Speaking (as we did earlier) of Dr. Paul Green, my esteemed friend, former employer at Roosevelt University and major domo of The City Club of Chicago, he mentioned yesterday with a whiff of Green-nuanced satire that he finds it marvelous that I can remember exact quotations from fifty years ago between the two men who ran for president whom I knew bestHubert Humphrey and Eugene McCarthy. He left the onus hanging that possibly I am in the business of inventing this dialogue. I hope he didnt mean it for I would take umbrage. Nor is it reasonable to assume I would have any interest in doing so. The matters they shared are all moot. Yet it is disconcerting to be so publicly doubted by a man who influential as you are, Doctor.
So to you, I say: Doctor, the greatest biographer in the English language, a man whose sandals I am unfitted to loosen, was James Boswell (1740-1795). He wrote the landmark biography of Dr. Samuel Johnson which was published in 1791, seven years after Dr. Johnsons death in 1784. The book begins, as such an eminent scholar as yourself will recall, Doctor, with their first conversation on May 16, 1763 where Boswell began with this:
Mr. Johnson, I do indeed come from Scotland but I cannot help it.
Johnson: That, Sir, I find, is what a very great many of your countrymen cannot help.
I do not find it common that people have questioned the authenticity of Boswells reminiscences of Dr. Johnsonalthough you may, sir. But you would not find much company in this.
Nor would you find many who disagree that the diaries of Samuel Pepys (1633-1703) were invented since historians use them to learn much about the Great Plague of London, the Second Dutch War and the Great Fire of London. On January 1, 1660 he began the diary and it is noted by Pepys scholars that he wrote it without going back, without re-writing it as it were. At his death his executors found six volumes laid out in shorthand called Tachygraphy. Scholars refer to the volumes as priceless and recorded with breathtaking honesty. So far as I am aware no serious critic has even imagined that he invented them. Historians rely on him almost exclusively since he had a first-hand view of the restoration of the monarchy. Nor did the leading Pepys scholar Arthur Bryant recall that Pepys conducted his meetings with such figures as King Charles II (whose secretary he was in affairs of the Admiralty) by scribbling notes as the King spoke.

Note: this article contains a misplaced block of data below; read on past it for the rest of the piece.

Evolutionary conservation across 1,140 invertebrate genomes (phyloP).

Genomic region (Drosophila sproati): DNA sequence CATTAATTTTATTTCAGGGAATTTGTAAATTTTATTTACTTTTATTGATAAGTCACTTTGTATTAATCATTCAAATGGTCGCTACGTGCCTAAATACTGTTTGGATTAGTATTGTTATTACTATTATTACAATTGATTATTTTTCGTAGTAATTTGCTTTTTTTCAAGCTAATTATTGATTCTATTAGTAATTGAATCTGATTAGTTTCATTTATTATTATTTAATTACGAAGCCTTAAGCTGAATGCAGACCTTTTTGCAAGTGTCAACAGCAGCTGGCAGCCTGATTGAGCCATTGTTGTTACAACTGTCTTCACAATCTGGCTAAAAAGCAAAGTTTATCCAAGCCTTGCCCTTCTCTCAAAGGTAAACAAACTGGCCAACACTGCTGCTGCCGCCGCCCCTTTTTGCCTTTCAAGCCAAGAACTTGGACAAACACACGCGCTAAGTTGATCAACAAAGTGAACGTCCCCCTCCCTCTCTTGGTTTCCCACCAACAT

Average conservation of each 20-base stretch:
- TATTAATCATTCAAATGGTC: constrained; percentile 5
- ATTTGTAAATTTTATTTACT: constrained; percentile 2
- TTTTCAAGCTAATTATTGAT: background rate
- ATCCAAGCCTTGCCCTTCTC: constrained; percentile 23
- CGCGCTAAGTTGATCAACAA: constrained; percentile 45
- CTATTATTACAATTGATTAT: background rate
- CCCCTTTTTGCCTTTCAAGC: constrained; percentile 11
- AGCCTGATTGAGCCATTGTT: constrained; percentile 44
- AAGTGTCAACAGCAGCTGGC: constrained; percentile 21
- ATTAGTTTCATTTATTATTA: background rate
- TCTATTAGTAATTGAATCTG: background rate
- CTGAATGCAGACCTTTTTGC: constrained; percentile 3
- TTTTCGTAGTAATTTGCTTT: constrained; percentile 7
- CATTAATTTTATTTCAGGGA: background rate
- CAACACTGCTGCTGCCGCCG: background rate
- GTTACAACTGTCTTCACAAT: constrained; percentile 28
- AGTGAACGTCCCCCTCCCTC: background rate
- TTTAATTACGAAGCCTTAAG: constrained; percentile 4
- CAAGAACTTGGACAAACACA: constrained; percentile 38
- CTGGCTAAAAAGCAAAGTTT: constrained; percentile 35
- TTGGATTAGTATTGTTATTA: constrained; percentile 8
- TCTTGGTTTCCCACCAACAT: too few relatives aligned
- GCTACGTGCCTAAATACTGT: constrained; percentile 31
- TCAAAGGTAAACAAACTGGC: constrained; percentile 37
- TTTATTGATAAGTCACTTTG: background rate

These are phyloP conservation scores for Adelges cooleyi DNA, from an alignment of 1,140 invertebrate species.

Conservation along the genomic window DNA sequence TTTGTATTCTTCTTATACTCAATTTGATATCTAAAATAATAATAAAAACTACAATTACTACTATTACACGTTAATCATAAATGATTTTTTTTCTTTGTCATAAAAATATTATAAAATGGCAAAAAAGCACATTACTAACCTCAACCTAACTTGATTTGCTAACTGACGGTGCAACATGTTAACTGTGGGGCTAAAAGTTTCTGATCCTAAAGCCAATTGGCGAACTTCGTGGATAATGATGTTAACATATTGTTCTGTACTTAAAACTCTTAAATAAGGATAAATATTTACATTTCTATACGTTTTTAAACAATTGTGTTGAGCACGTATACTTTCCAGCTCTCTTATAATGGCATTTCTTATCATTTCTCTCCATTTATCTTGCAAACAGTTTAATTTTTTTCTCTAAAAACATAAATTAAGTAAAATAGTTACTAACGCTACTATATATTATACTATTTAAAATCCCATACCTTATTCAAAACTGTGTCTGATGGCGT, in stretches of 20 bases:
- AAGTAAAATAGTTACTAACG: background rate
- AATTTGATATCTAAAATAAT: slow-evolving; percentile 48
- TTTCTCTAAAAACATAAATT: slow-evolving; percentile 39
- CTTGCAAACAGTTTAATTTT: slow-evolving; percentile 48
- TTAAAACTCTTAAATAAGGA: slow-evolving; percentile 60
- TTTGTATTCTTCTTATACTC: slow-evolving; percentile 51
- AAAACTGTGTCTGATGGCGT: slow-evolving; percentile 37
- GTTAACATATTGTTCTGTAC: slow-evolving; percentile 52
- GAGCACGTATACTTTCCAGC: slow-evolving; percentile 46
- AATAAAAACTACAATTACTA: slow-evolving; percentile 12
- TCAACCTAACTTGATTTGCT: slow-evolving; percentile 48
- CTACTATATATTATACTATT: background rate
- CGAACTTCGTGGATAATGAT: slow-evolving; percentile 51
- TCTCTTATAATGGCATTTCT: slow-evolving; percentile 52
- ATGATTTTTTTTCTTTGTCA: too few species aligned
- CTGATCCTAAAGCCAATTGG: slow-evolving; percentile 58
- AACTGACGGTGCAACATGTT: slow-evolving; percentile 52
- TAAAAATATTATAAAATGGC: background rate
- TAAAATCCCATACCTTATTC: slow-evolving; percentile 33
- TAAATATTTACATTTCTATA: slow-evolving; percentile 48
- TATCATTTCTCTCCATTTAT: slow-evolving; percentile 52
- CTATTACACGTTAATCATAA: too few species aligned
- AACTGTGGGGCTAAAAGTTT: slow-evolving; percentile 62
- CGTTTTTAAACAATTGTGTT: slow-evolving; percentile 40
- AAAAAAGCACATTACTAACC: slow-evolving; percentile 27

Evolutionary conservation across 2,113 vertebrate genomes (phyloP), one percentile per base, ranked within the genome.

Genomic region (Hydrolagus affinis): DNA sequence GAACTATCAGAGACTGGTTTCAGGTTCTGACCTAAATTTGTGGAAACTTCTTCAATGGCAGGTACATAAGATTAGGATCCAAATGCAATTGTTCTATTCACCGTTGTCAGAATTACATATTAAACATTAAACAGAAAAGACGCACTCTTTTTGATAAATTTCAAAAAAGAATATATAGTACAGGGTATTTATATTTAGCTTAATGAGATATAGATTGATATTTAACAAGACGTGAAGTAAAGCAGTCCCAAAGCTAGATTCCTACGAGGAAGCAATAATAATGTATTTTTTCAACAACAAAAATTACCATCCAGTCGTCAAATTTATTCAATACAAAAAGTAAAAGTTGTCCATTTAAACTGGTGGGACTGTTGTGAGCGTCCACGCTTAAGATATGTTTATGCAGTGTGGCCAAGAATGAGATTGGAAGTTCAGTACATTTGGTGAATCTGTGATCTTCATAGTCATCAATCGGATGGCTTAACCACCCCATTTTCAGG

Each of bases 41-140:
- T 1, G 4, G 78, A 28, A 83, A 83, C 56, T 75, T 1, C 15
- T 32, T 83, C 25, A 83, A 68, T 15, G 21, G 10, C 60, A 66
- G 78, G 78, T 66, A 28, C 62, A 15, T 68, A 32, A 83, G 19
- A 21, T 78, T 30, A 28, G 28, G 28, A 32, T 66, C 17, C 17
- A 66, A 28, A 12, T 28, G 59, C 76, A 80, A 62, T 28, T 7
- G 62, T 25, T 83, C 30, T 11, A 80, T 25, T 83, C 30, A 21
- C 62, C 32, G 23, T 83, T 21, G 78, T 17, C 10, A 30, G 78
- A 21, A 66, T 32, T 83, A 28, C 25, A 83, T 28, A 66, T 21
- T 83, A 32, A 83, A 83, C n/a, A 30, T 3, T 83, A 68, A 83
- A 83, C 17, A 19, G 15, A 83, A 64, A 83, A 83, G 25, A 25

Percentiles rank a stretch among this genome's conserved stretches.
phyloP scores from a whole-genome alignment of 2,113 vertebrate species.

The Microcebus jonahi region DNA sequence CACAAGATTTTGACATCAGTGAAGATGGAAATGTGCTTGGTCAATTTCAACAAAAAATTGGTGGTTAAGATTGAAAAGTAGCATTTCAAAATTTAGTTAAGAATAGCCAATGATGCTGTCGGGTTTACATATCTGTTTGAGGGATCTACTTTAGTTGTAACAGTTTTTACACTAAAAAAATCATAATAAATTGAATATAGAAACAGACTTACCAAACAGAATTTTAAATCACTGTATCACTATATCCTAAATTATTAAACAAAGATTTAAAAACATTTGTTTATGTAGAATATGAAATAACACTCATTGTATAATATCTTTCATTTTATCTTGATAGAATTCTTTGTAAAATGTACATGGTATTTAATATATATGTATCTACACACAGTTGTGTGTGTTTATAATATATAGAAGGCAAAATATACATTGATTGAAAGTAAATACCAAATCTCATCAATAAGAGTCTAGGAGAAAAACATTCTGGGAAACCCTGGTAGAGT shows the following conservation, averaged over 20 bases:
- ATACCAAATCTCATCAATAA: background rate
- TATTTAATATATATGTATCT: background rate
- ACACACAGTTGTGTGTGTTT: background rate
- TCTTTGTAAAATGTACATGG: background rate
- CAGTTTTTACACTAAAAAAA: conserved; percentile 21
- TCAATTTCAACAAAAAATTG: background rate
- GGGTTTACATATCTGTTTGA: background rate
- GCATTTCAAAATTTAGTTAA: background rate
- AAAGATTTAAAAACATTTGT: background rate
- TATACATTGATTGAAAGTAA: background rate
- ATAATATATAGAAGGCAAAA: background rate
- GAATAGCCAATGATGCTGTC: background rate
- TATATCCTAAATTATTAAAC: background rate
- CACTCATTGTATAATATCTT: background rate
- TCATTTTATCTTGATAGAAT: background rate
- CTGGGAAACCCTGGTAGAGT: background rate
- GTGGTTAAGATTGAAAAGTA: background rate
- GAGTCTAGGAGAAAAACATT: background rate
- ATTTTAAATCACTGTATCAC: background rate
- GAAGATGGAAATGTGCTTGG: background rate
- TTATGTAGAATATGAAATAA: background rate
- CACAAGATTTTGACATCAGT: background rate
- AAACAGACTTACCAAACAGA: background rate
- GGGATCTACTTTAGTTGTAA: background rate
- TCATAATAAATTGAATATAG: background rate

You might also recall as a scholar of Biblical history, that the gospels were probably written before the year A. D. 70, that we have good reason to assume that they were written by the disciples of Christ Himself. At least in Biblical scholarship their authenticity has rarely been questioned nor the accuracy of their quotations. And while no sacrilege is intended, my authenticity is better than Marks or Lukes who were not an eyewitness to events in Christs life (as I was of Humphreys and McCarthys). It is commonly held that Matthew was first written by the apostle of the same name but even here it was written down between A. D. 40 and 140.
Mark was a disciple of Peter and it was Peter who informed Mark and guided him in writing the gospel that goes under his name. Indeed, the historian Papias claimed that Mark, the Evangelist who had never heard of Christ, was the interpreter of Peter and that he carefully gave an account of everything he remembered from the teaching of Peter. Mark was author of the earliest gospel between A. D. 55 and A. D. 70.
Nor was Luke an eyewitness of Christ but a companion of Paul who also was not an eyewitness. But both had ample opportunity to meet disciples who knew Christ and learn facts from them and others in the area.
John, as we know, was an eyewitness of Christ. His words were transmitted from the 80s to the 90s.
I say this to assure Dr. Green that my memory even for one in the latter stages of decrepitude is extraordinarily sharp. However if you are in doubt of my veracity, my dear Doctor, I will of course excuse you from reading these wordswhich are intended for my children and their children.